no tak sobie pomyślałem, że skoro nie żal zwierzaków i zmarnowanego czasu
to może chociaź pieniędzy.
Wszystko podane na tacy, zresztą na obu forach w których uczestniczysz dostałeś podobne rady, jak te zawarte w temacie
poniższym (przetłumaczyć można przu użyciu jakiegokolwiek translatora), jednak wolisz pchać się od du... strony?
konkretnie w częsci trzeciej – Plagi: glony i bakterie
The starting point for filamentous algae growth is high nutrient concentrations in the tank water. If this
is supported by other parameters, such as a light source with the wrong spectrum, a new stronger light
source or supply of CO2, they multiply strongly.
Filamentous algae occur when the nutrient input to the tank (at least temporarily)
is higher than the nutrient output/consumption from the tank.
Whether the nutrient input is caused by dying material (e.g. when introducing new living stones) or
e.g. due to excessive feeding is irrelevant.
Likewise, it does not matter "why" the nutrient discharge does not occur sufficiently. The important
thing in control is that more nutrients are removed from the tank than are reintroduced.
In reef aquariums it is common for a nutrient peak to occur initially as there is almost always some
dead material entering the tank. This results in a bloom of filamentous algae. However, this phase
must be passed through in almost all aquariums at the beginning. If there are filamentous algae in the
aquarium even after a longer time, it is usually due to the following causes:
- Continuous introduction of nutrients through poorly/not treated changing water
- Insufficiently dimensioned skimmer or other filter system
- There are Nitrate spinners in your aquarium circuit
(bio balls, trickle filters, filter sponges that are cleaned too seldom)
- Dirty spots in the aquarium
- Death of animals might have caused released nutrients directly or indirectly
Thread algae are unsightly but relatively harmless. They clearly indicate that the nutrient cycle in the
tank is not (yet) functioning, which can have many causes.
At the latest, if more demanding corals are to be kept, the tank should be free of filamentous algae to
avoid overgrowth of the corals and thus damage by light deprivation.
Conclusion/Risk: During the start-up phase of a tank, filamentous algae are normal.
However, if they occur in longer running aquariums,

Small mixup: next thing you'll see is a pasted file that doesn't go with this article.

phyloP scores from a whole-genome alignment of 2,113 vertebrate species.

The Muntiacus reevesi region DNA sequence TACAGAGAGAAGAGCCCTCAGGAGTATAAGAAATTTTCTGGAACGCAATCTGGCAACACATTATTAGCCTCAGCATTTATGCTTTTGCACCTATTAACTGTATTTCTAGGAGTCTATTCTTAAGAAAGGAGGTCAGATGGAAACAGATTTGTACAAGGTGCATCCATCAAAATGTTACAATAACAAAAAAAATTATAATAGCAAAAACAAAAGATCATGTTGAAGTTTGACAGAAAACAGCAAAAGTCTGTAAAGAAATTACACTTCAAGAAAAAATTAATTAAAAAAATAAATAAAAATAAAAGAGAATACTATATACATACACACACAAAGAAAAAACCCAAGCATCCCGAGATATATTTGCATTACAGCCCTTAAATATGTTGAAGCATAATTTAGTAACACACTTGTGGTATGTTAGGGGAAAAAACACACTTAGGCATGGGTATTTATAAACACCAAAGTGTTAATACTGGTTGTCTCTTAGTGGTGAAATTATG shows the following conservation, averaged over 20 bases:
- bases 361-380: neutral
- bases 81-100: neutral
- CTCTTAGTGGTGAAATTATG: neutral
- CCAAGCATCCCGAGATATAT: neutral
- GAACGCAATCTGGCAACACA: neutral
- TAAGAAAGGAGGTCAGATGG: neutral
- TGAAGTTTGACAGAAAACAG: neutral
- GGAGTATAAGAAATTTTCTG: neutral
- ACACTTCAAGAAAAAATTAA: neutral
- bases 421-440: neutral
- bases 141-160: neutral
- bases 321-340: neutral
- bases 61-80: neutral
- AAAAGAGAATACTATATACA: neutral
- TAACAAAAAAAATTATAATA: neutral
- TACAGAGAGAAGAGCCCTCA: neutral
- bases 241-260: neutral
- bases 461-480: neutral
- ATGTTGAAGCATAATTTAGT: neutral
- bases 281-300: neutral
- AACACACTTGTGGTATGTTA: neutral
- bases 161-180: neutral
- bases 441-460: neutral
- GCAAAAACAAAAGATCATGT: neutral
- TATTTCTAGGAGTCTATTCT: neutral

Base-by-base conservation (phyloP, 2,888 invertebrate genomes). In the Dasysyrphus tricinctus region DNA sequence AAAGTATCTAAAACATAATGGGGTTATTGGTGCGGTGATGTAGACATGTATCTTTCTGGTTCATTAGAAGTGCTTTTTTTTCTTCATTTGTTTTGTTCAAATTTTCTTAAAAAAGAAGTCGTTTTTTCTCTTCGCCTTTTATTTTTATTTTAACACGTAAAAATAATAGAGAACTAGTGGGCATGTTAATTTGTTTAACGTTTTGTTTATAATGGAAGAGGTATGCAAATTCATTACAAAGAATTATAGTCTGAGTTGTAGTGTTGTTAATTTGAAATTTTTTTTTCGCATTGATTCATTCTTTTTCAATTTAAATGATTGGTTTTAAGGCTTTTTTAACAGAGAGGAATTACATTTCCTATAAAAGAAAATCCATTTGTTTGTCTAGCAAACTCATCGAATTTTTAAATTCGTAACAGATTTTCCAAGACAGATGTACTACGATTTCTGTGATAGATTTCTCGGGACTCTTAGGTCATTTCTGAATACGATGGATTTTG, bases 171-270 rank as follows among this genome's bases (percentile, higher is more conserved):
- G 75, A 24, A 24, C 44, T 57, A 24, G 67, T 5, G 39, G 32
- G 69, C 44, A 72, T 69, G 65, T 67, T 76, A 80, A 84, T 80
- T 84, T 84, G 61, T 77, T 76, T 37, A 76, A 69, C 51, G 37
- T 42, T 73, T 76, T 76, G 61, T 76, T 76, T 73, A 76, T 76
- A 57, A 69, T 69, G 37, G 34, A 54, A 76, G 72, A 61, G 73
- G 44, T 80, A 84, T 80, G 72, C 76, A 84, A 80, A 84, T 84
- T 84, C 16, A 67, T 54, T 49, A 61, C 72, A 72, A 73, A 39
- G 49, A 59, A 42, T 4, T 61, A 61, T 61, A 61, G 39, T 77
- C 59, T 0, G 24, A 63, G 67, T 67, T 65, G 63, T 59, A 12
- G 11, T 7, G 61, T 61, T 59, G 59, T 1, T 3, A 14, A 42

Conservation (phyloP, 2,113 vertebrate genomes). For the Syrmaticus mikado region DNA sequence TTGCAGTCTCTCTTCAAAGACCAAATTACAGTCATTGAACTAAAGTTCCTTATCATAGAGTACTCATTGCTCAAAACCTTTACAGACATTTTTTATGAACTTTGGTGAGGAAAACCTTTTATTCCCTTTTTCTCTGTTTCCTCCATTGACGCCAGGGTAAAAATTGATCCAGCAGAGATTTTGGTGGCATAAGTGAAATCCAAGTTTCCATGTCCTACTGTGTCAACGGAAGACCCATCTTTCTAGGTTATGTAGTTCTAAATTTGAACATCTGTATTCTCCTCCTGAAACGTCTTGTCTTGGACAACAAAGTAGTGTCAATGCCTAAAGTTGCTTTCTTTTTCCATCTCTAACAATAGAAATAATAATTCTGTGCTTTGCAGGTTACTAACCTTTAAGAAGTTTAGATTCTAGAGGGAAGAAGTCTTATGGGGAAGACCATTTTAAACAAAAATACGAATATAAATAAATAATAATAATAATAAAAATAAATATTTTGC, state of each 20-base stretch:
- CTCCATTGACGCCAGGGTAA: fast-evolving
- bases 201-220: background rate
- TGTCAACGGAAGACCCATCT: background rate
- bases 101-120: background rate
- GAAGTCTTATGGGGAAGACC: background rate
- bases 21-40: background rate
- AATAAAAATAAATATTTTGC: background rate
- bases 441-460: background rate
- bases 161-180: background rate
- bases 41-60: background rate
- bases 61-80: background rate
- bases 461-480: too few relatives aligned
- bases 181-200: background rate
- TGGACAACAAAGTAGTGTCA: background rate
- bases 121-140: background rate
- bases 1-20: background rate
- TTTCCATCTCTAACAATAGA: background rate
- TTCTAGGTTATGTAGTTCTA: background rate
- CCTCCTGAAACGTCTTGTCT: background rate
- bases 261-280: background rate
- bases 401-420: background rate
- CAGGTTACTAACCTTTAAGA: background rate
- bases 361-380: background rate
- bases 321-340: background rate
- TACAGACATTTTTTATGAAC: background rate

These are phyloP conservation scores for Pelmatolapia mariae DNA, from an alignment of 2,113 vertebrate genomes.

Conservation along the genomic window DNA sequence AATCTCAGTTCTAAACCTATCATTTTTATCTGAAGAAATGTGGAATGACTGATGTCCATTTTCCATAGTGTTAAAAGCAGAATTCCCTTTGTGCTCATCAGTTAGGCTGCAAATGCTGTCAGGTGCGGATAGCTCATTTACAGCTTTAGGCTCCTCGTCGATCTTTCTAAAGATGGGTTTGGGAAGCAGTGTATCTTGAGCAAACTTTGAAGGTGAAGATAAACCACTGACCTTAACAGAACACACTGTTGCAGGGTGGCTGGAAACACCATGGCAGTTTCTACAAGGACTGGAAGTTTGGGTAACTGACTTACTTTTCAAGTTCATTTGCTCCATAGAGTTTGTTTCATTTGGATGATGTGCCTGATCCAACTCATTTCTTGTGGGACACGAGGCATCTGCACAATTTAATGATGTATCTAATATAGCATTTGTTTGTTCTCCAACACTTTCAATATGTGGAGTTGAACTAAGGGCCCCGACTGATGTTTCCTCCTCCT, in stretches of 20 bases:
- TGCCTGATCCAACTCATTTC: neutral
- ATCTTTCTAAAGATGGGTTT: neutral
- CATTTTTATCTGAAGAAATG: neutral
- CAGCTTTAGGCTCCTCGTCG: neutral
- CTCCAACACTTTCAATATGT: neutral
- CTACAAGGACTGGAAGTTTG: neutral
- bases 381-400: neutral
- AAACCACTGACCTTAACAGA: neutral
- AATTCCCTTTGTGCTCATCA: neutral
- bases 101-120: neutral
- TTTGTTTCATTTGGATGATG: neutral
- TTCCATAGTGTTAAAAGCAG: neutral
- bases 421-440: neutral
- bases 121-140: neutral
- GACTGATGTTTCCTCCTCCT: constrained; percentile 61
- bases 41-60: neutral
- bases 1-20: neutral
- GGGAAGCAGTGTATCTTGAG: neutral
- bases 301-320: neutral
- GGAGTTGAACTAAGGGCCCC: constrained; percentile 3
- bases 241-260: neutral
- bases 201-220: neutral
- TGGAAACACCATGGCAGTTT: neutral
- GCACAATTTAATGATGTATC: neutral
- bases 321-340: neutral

there is a problem in the tank that should be eliminated.
Filamentous algae are usually only a temporary problem during the start-up phase of marine aquariums. In running aquariums, they occur when the technology is incorrectly or severely undersized. There are various measures against filamentous algae that are easy to implement and work well. Generally the possibilities to get rid of filamentous algae are based on the following principles - Add less nutrients to the tank (nitrate/N3, phosphate/PO4). - Improve nutrient removal from the tank (nitrate/N3, phosphate/PO4). - Remove algae manually - Use algae predators - Create food competition by other algae - Kill filamentous algae (last way, usually not necessary) List of measures for the removal of filamentous algae (usually one or a combination of a few measures is enough to be successful) - Ensure clean initial water (see water treatment) Carry out water change with clean initial water - Reduce feed quantity, or feed feed with lower nutrient load - Use of a good sized skimmer or use of another method to discharge nutrients such as use of caulerpas/macroalgae in the refugium, zeolite method, etc. - Use of nitrifying bacteria - Possibly adjust excessive dosage of trace elements - Mechanical removal of filamentous algae - Use of predators / snails (especially Turbo/Turban and Astraea snails) - Hermit crabs and other algae-eating crabs - Sea urchins (tip: Mespila Globulus is not too large and does not become rabid) - Sea hares - Algae blennies (e.g..e.g.: Salarias fasciatus) - Almost all doctor fish - Rabbitfish and foxfaces are strong algae eaters - Dredge gobies (especially suitable: A.Phalaena, A. Bynoensis, A.Rainfordi) - Establish some macroalgae in the refugium/technical tank (food competition).
bo umiera, stąd wygląd nie zadawalający
ogólnie jest koralowcem fotosyntetyzującym, i w większości przypadków nie wymaga specjalnego dokarmiania